Eibhlín wrote:Go raibh maith agat! In which cases is it required to use the genitive case?
Are you specifically talking about the objects of verb-nouns? Generally speaking, the genitive is used except with indefinite objects
that are further qualified
by some sort of modifier. Thus:Tá Caitlín ag léamh leabhair.
(indefinite, not further qualified)Tá Caitlín ag léamh leabhar staire.
(indefinite, further qualified)Tá Caitlín ag léamh an leabhair.
(definite, not further qualified)Tá Caitlín ag léamh an leabhair staire.
(definite, further qualified)
Eibhlín wrote:Which is correct?
Tá mé ag ithe ubh.
Tá mé ag ithe uibhe.
Both are, depending on dialect. In some varieties (e.g. Muskerry), ubh
is treated as a masculine noun of the first declension. This means that ubh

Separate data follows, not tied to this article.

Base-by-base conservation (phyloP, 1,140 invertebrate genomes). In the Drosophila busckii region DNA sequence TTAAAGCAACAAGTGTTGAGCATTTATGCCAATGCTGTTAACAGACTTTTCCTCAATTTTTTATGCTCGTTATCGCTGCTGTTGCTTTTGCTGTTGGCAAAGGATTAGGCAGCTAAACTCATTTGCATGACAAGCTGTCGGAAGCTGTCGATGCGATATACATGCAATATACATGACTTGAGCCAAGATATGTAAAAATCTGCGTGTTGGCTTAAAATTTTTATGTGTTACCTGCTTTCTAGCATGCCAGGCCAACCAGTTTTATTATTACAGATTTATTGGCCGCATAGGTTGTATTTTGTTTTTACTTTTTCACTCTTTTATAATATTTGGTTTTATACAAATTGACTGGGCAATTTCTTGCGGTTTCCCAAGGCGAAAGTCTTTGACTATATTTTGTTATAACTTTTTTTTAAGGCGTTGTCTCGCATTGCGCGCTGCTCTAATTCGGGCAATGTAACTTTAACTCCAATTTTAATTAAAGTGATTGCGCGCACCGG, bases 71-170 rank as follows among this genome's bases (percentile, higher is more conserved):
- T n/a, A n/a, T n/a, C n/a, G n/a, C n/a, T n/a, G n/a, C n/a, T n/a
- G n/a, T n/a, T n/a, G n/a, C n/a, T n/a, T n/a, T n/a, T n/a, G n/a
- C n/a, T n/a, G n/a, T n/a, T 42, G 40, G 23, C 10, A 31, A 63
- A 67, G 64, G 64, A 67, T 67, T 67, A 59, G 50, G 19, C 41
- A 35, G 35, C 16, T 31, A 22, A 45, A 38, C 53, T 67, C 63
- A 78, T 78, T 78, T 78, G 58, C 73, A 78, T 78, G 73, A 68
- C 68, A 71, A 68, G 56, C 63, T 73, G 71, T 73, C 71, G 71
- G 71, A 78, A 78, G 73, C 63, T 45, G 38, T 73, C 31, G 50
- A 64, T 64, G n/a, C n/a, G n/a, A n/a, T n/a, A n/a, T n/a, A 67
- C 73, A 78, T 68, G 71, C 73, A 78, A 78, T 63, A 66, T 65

is both the nominative singular and the genitive plural while uibh
is the nominative plural and genitive singular. In these varieties, Tá mé ag ithe ubh
means "I'm eating eggs". In Standard Irish, ubh
is an irregular feminine noun of the second declension with genitive singular in uibhe
and plural (all cases) uibheacha
after numberals). Tá mé ag ithe uibhe
thus means "I'm eating an egg".
Eibhlín wrote:And one more question: Which books do you recommend me for learning Irish? Have you ever used Teach Yourself, Routledge (Colloquial and Grammar Workbooks) or Living Language Irish? If you did, can you please review those books for me?
I've used Teach Yourself Irish
, but only the older edition which teaches Cork dialect. I can't speak to the current edition at all.
I'm also familiar with Learning Irish
, which teaches the dialect of Cois Fhairrge (a Connacht variety). It's a solid introduction with lots of exercises.
"Richmond is a real scholar; Owen just learns languages because he can't bear not to know what other people are saying."--Margaret Lattimore on her two sons